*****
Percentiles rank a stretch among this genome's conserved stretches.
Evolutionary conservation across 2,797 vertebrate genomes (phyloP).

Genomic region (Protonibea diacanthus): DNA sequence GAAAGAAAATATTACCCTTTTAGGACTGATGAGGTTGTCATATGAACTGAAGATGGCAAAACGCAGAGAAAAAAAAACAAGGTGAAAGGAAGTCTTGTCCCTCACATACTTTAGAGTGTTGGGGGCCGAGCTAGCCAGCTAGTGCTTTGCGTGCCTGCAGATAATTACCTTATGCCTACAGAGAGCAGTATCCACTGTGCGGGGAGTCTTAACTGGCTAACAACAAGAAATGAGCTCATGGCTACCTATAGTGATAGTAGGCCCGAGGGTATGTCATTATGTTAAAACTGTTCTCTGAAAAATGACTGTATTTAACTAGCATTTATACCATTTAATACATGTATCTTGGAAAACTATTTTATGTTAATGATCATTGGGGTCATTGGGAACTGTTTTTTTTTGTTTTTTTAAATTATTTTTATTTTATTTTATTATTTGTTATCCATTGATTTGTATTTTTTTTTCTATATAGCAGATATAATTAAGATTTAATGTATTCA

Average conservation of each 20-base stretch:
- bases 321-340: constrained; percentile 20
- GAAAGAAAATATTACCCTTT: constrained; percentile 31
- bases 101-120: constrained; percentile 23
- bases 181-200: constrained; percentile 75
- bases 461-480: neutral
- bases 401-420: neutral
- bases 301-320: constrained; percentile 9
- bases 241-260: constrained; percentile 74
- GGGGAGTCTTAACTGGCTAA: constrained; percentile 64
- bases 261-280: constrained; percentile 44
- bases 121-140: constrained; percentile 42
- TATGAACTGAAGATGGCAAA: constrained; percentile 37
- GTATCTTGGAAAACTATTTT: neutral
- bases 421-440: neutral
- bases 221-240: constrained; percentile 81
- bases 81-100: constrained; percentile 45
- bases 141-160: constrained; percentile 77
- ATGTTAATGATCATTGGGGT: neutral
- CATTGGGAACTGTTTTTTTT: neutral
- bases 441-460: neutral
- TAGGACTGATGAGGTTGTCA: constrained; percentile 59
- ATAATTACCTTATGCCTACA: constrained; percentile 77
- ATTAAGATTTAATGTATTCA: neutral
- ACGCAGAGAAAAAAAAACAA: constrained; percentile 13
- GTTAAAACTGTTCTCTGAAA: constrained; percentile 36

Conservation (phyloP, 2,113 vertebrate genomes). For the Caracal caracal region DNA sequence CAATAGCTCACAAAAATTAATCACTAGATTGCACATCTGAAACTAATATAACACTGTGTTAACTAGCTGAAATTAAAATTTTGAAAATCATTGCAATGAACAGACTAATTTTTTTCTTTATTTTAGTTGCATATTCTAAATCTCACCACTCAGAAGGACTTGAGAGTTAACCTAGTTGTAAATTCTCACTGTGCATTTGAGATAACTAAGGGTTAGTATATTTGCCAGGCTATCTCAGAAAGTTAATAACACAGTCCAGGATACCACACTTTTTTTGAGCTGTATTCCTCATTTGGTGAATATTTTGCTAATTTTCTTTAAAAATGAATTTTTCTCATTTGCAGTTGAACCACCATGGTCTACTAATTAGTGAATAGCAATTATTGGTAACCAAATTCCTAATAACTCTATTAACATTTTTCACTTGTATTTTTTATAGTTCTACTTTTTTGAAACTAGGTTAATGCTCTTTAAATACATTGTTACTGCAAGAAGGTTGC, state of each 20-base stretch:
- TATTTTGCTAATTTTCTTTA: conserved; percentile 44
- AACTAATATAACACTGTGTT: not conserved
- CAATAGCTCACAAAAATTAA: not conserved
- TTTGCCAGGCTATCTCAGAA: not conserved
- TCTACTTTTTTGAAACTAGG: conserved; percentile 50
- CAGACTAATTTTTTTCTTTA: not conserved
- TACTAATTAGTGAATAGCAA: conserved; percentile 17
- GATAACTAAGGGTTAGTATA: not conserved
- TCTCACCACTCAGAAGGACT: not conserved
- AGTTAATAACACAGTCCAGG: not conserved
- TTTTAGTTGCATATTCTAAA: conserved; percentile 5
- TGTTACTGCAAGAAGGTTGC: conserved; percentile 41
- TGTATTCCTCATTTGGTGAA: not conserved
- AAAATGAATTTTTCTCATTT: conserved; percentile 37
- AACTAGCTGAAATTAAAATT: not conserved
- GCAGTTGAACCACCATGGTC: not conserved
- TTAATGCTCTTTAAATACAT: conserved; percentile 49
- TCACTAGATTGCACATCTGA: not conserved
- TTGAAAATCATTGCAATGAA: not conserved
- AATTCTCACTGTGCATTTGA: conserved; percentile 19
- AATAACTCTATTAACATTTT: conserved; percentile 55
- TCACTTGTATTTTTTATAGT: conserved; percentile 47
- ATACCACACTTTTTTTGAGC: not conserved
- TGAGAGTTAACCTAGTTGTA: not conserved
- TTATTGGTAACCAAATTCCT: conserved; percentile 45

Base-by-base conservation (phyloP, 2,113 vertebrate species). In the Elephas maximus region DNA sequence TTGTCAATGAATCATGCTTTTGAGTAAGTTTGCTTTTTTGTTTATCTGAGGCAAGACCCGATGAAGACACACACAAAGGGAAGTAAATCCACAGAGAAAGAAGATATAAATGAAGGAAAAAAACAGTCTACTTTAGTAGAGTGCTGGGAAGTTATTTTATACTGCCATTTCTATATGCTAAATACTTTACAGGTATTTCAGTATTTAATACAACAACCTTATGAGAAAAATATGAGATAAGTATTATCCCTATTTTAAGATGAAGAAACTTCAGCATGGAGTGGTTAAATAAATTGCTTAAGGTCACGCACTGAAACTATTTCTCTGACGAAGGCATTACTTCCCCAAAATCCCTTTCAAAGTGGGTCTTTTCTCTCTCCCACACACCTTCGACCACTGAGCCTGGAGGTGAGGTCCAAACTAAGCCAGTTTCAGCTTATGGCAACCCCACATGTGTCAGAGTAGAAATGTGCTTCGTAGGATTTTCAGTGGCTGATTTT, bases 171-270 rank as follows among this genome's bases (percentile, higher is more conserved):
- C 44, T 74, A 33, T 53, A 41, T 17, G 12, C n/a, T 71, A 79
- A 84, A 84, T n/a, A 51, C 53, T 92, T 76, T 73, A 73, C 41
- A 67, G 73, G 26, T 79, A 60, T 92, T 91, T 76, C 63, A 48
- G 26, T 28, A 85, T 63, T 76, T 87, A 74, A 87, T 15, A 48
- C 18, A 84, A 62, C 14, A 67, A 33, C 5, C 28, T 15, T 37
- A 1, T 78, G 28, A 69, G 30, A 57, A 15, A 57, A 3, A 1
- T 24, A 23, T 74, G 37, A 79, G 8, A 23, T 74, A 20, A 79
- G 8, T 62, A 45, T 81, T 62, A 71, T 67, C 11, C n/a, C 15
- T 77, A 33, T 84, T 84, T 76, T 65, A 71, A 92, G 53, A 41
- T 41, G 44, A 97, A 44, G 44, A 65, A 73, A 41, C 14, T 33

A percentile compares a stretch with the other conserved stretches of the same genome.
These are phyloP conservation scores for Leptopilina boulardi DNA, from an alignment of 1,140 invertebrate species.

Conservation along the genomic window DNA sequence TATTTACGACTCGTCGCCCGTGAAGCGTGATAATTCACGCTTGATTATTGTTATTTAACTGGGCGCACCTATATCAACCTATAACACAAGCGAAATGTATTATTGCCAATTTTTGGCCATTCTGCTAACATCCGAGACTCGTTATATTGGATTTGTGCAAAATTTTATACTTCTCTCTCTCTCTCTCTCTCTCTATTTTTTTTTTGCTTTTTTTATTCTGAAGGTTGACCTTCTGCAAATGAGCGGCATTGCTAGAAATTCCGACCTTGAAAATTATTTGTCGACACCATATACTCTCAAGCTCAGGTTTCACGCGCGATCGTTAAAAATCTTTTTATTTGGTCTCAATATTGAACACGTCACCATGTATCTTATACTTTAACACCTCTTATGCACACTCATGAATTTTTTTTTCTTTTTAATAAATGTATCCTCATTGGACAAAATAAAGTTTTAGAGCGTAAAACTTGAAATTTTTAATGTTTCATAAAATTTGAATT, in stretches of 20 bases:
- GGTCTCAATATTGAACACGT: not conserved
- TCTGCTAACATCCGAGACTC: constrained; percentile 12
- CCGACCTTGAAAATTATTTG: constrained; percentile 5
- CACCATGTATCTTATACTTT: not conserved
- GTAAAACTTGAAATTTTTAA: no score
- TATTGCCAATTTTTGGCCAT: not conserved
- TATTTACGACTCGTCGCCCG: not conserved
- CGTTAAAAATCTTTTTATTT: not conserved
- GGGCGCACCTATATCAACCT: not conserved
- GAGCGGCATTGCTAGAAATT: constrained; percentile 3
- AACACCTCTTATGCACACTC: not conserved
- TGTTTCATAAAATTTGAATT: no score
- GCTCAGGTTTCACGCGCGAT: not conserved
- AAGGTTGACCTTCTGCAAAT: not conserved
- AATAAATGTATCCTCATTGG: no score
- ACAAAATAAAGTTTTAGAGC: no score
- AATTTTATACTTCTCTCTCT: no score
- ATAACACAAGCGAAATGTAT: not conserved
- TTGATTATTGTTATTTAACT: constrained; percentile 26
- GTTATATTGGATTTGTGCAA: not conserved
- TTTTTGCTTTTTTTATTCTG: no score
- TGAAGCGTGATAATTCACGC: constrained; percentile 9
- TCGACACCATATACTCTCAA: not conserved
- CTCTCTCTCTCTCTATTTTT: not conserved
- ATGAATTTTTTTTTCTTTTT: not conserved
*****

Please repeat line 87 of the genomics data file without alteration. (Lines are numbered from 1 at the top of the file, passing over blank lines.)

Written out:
- ATAACACAAGCGAAATGTAT: not conserved